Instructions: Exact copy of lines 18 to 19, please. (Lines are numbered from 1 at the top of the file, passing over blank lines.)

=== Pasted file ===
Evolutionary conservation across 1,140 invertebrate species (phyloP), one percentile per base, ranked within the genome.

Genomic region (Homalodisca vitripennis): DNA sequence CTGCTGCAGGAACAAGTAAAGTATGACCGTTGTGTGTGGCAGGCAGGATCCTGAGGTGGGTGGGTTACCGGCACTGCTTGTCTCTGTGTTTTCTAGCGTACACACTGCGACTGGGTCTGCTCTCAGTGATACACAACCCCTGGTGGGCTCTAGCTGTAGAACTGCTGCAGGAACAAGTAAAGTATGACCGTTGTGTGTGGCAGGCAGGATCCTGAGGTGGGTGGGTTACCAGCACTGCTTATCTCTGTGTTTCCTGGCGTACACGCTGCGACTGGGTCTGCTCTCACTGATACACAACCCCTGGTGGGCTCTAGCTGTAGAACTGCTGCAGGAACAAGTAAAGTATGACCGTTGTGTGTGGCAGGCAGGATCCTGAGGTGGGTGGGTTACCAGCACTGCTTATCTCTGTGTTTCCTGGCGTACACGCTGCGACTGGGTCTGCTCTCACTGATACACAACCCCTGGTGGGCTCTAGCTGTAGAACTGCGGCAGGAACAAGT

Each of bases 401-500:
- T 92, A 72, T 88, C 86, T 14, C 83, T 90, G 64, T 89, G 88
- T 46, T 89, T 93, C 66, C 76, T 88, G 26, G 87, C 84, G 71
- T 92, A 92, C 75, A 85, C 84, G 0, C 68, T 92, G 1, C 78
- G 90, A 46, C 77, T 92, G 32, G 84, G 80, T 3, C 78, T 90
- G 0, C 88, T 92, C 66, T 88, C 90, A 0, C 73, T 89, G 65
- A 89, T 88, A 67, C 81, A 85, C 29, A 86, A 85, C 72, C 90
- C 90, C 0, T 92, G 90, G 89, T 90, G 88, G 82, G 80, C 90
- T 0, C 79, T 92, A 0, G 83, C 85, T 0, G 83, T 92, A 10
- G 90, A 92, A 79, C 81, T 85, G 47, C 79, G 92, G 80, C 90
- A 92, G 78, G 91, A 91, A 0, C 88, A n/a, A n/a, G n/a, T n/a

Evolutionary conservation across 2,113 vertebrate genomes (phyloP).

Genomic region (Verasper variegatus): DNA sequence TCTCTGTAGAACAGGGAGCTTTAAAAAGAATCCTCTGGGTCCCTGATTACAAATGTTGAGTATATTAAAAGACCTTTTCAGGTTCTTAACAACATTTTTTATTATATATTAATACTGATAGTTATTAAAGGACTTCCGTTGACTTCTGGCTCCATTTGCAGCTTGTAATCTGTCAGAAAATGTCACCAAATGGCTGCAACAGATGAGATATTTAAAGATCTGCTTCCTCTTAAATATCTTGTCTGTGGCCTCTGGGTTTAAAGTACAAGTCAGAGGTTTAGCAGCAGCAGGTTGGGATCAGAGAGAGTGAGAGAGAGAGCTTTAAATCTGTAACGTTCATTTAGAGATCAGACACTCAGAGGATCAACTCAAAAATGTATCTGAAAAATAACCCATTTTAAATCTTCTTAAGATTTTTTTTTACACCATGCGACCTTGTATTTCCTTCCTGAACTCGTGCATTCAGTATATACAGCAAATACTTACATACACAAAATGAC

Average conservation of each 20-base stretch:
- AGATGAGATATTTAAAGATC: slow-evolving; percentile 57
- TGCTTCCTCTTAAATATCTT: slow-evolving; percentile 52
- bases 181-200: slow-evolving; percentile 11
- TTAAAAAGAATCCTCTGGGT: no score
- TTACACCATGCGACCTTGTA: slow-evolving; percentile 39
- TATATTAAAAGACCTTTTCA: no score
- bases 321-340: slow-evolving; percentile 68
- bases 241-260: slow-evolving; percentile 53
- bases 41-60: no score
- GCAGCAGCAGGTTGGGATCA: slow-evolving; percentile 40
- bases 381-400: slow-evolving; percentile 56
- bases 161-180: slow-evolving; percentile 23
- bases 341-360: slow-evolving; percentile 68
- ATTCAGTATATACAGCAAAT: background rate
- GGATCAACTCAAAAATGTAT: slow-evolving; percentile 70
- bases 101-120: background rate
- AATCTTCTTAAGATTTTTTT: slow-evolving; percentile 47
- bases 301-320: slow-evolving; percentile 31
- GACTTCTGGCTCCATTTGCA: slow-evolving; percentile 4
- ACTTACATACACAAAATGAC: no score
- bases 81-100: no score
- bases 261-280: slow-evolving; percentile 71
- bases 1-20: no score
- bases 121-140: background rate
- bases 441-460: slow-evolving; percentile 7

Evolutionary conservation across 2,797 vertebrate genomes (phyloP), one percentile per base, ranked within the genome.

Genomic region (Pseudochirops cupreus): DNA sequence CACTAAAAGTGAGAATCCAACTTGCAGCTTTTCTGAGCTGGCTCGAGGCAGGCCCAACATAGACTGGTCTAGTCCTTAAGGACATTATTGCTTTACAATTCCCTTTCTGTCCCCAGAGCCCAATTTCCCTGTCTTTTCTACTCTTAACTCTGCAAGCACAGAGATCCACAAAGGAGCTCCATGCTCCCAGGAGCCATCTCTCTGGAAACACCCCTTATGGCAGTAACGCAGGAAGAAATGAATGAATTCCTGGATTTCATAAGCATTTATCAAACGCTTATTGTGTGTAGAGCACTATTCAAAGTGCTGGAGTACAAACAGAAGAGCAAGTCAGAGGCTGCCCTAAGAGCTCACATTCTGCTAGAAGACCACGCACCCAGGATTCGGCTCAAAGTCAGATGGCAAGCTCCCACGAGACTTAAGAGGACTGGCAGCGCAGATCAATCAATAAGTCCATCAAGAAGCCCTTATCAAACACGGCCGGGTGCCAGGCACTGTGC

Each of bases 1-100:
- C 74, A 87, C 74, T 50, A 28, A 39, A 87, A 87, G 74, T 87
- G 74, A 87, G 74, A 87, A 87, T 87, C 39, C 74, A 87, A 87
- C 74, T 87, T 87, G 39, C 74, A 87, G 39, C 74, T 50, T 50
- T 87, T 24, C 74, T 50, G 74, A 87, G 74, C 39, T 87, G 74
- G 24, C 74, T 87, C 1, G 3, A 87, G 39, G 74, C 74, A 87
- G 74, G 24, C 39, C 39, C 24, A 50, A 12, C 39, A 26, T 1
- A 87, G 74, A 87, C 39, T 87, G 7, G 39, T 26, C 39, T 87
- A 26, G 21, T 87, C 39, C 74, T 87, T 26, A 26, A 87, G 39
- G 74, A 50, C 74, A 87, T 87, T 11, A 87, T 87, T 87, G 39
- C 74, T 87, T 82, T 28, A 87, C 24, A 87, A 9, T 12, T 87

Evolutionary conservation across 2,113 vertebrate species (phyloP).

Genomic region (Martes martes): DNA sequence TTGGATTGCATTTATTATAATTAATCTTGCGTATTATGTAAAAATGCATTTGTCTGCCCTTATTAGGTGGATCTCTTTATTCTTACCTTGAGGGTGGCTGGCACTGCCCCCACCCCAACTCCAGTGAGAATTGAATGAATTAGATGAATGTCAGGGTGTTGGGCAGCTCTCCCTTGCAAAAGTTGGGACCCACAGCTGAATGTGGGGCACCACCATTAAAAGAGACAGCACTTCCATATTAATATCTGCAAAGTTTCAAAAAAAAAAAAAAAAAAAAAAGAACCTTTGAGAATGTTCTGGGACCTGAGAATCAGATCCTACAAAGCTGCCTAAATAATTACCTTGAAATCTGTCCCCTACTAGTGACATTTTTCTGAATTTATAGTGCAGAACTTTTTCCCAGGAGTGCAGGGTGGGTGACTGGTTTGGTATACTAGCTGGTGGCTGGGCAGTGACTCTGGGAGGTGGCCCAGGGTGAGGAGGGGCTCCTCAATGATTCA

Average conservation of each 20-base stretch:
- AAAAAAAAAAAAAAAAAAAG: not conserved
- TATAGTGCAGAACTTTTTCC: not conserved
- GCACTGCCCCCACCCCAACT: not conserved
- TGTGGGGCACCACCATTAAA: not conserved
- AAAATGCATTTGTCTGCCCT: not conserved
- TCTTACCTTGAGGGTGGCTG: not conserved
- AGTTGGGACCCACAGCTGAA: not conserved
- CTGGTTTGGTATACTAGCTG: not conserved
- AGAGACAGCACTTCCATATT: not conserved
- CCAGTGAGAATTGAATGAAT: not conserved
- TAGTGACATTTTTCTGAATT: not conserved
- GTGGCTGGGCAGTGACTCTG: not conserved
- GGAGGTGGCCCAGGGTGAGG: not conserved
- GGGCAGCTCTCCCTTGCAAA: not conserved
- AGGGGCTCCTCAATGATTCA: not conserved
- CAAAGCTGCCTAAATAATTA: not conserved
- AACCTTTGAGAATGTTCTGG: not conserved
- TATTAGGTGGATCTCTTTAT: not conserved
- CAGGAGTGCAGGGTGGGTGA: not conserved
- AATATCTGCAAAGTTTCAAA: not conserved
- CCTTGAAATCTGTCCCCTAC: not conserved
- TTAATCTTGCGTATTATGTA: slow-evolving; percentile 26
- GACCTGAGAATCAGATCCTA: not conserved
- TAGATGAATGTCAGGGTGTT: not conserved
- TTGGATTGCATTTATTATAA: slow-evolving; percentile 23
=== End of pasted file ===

- TGCTTCCTCTTAAATATCTT: slow-evolving; percentile 52
- bases 181-200: slow-evolving; percentile 11